COVID-19: Acknowledging the need to adopt digital health in New Zealand

Despite its relatively small size, the government in New Zealand’s managed to effectively mitigate the spread of the virus within the country. In the recent HIMSS webinar “Tackling COVID-19 in Northern New Zealand – the role of digital health”, hosted by Dr Charles Alessi (Chief Clinical Officer HIMSS) with invited guest speaker Dr Alan Davis (Clinical Director for Northland District Health Board), Dr Davis revealed the steps implemented by the government to combat the spread of the epidemic within the country.


While the spread of the virus within New Zealand remained relatively controlled, the government recognized several areas of improvement especially pertaining to the improvement of the lockdown situation within the country. Adoption of digital health in the various healthcare ecosystems had not been well established. In the public health sector, contact tracing is predominantly carried out manually with the transfer of information performed manually as well. 

A low testing capacity is also another issue which the nation faces. Within healthcare institutions, there exists a shortage of hospital beds, with only 250 intensive care unit (ICU) beds available. Hospitals were also not prepared for separating the workflows within the organisation. Numerous healthcare professionals were also insufficiently trained to manage an epidemic of such a scale and were not granted sufficient personal protective equipment (PPE). Many of them also had limited experience with telehealth services as most healthcare contact was done in person.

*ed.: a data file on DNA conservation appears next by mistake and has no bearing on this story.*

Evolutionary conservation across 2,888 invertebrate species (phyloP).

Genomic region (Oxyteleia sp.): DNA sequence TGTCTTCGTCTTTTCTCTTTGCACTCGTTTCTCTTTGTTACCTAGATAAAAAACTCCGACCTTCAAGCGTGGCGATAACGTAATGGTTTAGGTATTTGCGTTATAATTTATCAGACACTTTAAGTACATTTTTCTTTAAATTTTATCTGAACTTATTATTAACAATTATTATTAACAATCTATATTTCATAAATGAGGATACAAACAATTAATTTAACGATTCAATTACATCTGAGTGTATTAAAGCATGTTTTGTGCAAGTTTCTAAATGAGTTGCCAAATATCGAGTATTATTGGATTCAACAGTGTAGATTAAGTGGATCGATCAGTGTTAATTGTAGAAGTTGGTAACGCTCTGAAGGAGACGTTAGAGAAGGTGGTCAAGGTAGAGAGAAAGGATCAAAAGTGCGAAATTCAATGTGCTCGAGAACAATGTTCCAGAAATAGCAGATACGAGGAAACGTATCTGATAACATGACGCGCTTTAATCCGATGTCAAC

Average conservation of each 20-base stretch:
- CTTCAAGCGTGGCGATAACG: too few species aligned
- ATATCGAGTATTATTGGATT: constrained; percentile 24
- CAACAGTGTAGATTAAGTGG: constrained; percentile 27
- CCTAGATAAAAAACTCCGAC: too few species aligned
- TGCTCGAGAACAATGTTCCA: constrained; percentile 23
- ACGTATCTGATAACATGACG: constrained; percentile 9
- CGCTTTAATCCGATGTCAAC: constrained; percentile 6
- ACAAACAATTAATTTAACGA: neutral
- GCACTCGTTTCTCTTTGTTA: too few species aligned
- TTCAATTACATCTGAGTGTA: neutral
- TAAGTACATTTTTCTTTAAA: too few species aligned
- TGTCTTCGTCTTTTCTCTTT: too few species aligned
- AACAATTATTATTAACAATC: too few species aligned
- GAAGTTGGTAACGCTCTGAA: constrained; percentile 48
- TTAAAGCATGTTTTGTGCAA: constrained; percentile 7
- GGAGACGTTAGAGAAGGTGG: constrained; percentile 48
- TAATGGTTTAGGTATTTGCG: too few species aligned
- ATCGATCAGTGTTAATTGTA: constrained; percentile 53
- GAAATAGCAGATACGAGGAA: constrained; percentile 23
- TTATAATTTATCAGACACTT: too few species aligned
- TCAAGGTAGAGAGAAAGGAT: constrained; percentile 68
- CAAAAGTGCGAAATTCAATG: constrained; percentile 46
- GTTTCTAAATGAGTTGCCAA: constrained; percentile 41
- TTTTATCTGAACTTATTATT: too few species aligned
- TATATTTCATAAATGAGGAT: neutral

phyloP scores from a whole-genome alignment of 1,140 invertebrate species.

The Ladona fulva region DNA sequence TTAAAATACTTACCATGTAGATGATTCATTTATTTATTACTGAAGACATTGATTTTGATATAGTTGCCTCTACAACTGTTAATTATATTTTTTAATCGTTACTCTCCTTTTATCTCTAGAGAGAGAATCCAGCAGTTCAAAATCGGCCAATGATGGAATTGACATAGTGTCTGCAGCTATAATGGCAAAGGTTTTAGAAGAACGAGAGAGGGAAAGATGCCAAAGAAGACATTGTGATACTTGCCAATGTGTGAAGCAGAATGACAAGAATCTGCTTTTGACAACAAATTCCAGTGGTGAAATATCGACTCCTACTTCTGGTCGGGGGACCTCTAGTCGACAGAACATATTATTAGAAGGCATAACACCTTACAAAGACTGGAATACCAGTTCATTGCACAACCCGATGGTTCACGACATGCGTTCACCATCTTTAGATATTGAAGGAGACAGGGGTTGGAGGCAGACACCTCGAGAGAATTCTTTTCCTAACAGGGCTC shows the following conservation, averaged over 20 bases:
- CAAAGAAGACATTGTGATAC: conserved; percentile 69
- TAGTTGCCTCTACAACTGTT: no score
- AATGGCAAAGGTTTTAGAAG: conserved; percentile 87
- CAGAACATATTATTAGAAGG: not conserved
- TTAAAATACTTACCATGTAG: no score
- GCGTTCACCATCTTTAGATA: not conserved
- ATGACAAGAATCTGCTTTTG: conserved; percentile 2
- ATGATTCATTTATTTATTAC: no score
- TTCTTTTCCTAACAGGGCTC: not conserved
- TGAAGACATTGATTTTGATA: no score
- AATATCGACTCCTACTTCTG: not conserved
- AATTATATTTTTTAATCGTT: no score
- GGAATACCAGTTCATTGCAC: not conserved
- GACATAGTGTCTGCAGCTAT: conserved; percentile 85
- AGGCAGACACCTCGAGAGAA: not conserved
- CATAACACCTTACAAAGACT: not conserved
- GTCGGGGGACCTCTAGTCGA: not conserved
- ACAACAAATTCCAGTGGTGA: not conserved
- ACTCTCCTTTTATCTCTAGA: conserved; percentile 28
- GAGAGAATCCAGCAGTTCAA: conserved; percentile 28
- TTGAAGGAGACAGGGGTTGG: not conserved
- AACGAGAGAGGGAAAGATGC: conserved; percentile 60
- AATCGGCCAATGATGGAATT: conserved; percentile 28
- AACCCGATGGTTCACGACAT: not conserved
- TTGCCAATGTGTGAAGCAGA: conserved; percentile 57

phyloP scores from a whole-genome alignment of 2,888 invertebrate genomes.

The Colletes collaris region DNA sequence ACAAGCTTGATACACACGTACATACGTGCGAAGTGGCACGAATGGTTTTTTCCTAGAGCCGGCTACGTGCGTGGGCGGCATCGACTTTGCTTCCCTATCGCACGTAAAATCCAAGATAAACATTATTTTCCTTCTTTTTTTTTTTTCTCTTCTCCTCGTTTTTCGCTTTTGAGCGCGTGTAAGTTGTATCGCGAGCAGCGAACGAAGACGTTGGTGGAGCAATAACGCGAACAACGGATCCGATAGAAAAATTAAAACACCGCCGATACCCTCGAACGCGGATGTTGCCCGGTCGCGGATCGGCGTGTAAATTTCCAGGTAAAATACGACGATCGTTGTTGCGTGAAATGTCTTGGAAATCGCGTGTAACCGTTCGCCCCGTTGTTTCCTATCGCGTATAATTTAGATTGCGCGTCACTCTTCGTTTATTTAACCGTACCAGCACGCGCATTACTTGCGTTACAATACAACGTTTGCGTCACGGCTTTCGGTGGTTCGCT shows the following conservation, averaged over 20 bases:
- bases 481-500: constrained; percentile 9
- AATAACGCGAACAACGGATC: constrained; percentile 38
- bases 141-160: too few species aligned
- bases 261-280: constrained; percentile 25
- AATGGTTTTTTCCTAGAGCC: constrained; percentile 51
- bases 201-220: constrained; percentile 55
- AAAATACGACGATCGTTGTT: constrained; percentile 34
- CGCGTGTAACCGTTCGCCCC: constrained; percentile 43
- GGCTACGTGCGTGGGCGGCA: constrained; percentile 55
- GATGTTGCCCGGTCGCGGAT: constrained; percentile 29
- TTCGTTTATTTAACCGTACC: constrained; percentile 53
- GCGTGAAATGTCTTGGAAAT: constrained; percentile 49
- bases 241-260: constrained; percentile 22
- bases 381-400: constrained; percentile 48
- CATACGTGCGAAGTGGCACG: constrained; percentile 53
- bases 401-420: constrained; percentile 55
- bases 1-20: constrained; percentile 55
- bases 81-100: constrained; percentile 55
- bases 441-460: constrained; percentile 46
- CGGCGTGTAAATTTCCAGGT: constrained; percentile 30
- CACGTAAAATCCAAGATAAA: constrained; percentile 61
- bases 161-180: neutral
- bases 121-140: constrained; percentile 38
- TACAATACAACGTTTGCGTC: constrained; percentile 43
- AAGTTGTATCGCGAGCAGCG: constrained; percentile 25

However, the New Zealand government also put in place a swift information services response to the lockdown within the country. The workflow of the majority of businesses was also shifted online. Testing centres were set up within the community and an electronic notification was sent to those who went for a swab test to inform them of their results. Numerous facilities within the country were also repurposed to help support the healthcare ecosystem in order to prevent them from being overwhelmed. 

Prime Minister Jacinda Ardern together with the Director general of health, Ashley Bloomfield would brief the nation daily to provide updates on the COVID-19 situation within the country. 


“Primary care a week before the lockdown was told that they would have to move 90% of their interactions to virtual interactions and hospitals were told that they were to move 50% of their face to face interactions to non-contact interactions,” said Dr Davis. This allowed the healthcare context within the country to move from a face to face context to a virtual one. “Zoom became the primary form of communication and the data cap was increased dramatically,” he added. 

The full recording of the webinar is available here (registration required). 

Source: Read Full Article